HomeLatest ThreadsGreatest ThreadsForums & GroupsMy SubscriptionsMy Posts
DU Home » Latest Threads » Forums & Groups » Main » General Discussion (Forum) » Several legal pundits are...

Fri Sep 24, 2021, 04:47 PM

 

Several legal pundits are saying former presidents can't invoke executive privilege. That's not true

Last edited Fri Sep 24, 2021, 10:50 PM - Edit history (2)

The Supreme Court has explicitly held that former presidents can indeed exert executive privilege.

"It is argued, such claims may be asserted only by incumbents who are presently responsible to the American people for their action. We reject the argument that only an incumbent President may assert such claims, and hold that appellant, as a former President, may also be heard to assert them ...

"The confidentiality necessary to this exchange cannot be measured by the few months or years between the submission of the information and the end of the President's tenure; the privilege is not for the benefit of the President as an individual, but for the benefit of the Republic. Therefore the privilege survives the individual President's tenure."

---Justice Brennan, writing for the majority in Nixon v. Administrator of General Services, 433 U.S. 425 (1977) https://supreme.justia.com/cases/federal/us/433/425/#tab-opinion-1952361


It doesn't get any clearer than that.

Executive privilege can be invoked either by a current president for communications between him and his aides or for communications by former presidents during their tenure in office. Former presidents can invoke the privilege for communications during their time as president.

The current president's declination to invoke the privilege would surely carry great weight with the courts because they are responsible for the country. But a former president has a right to invoke the privilege, even if the court doesn't accept it. And it's not necessarily a sure thing that the privilege doesn't exist if the current president chooses not to invoke it.

For example, imagine if Trump and his henchmen, including various U.S. Attorneys, Republican Senators and Members of Congress had decided to really go after President Obama and subpoenaed his Chief of Staff, Cabinet Secretaries (including Hillary Clinton) and other staffers, demanding that they testify about all of their deliberations on various matters.

Surely, former President Obama could have invoked executive privilege, while the Trump White House probably would have declined to do so. I doubt any court in that situation would rule that Obama could not invoke the privilege or that those communications weren't privileged and forced Obama's staff and appointees to testify because Trump's views controlled.

21 replies, 1380 views

Reply to this thread

Back to top Alert abuse

Always highlight: 10 newest replies | Replies posted after I mark a forum
Replies to this discussion thread
Arrow 21 replies Author Time Post
Reply Several legal pundits are saying former presidents can't invoke executive privilege. That's not true (Original post)
StarfishSaver Sep 24 OP
wcmagumba Sep 24 #1
StarfishSaver Sep 24 #3
wcmagumba Sep 24 #9
StarfishSaver Sep 24 #12
PoliticAverse Sep 24 #2
StarfishSaver Sep 24 #6
PoliticAverse Sep 24 #10
StarfishSaver Sep 24 #11
Bev54 Sep 24 #13
StarfishSaver Sep 24 #14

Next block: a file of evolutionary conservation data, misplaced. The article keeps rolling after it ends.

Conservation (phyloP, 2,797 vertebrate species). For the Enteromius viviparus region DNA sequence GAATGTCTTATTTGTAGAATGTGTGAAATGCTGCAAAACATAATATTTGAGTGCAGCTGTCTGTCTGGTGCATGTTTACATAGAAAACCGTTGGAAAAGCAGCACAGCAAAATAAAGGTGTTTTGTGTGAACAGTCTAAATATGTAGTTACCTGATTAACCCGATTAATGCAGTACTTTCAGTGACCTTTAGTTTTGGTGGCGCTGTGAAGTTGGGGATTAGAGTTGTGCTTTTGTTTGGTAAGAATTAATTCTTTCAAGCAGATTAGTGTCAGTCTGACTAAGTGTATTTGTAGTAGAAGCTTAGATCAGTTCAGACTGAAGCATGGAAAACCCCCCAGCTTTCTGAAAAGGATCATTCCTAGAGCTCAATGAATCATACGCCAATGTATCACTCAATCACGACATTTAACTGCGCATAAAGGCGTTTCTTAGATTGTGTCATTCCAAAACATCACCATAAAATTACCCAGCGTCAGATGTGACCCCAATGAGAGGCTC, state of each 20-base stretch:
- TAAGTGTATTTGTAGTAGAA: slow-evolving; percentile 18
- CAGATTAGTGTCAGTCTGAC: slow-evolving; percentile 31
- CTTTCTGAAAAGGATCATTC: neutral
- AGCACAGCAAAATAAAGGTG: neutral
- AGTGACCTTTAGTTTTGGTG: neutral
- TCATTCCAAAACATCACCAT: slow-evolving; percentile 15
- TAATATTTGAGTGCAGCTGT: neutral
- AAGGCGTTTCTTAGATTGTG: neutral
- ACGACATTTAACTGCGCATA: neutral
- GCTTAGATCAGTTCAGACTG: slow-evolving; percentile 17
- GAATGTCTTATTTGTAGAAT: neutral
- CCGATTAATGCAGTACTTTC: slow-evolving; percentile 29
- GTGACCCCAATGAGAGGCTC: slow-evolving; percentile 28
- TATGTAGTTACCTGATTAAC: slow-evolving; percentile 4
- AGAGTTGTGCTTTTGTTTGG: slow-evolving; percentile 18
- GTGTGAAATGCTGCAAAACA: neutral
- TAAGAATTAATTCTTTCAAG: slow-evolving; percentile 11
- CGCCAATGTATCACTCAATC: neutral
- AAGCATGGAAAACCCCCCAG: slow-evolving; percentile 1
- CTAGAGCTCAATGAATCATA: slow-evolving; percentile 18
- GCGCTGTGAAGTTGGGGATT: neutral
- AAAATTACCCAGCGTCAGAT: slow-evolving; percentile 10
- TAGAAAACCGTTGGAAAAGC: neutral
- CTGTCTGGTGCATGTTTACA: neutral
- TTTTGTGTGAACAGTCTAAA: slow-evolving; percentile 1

msongs Sep 24 #4
StarfishSaver Sep 24 #7
fescuerescue Sep 24 #5
StarfishSaver Sep 24 #8
Midnightwalk Sep 24 #15
pnwmom Sep 24 #16
StarfishSaver Sep 24 #17
LetMyPeopleVote Sep 25 #18
StarfishSaver Sep 25 #19
LetMyPeopleVote Sep 25 #20
StarfishSaver Sep 25 #21

Response to StarfishSaver (Original post)

Fri Sep 24, 2021, 05:06 PM

1. I guess this would be true even if the evidence is requested as part of a criminal investigation?

Pretty much gives the pres and former presidents a lifetime stay out of jail card...hmmm....

Reply to this post

Back to top Alert abuse Link here Permalink


Response to wcmagumba (Reply #1)

Fri Sep 24, 2021, 05:13 PM

3. No, it doesn't.

 

There is a difference between a person having STANDING to bring a defense based on a privilege in court and the defense actually being accepted.

In this instance, former presidents have the RIGHT to invoke executive privilege over communications they engaged in as president. But it is up to the court to determine whether the particular communication at issue falls within the privilege's protection.

Trump, as a former president, has the standing to assert executive privilege in this case. But the communications at issue are unlikely to qualify as privileged, given a variety of factors, including the fact that they involve criminal activity unrelated to the duties of a president and they were engaged in with people who were not on his staff at the time of the communications. He also has to show that the communications are so sensitive and important that revelation of them can negatively impact the country - that's where Biden comes in. By refraining from joining Trump in the invocation of the privilege, he's essentially saying that disclosing that communication won't cause any damage and that's going to be given considerable weight since he's the person currently responsible for the well-being of the country.

I hope that makes sense - it's both complicated and also very simple and logical.

Reply to this post

Back to top Alert abuse Link here Permalink


Response to StarfishSaver (Reply #3)

Fri Sep 24, 2021, 05:19 PM

9. Okay, thanks for a great explanation, I'm not a lawyer but it sounds as though drumphy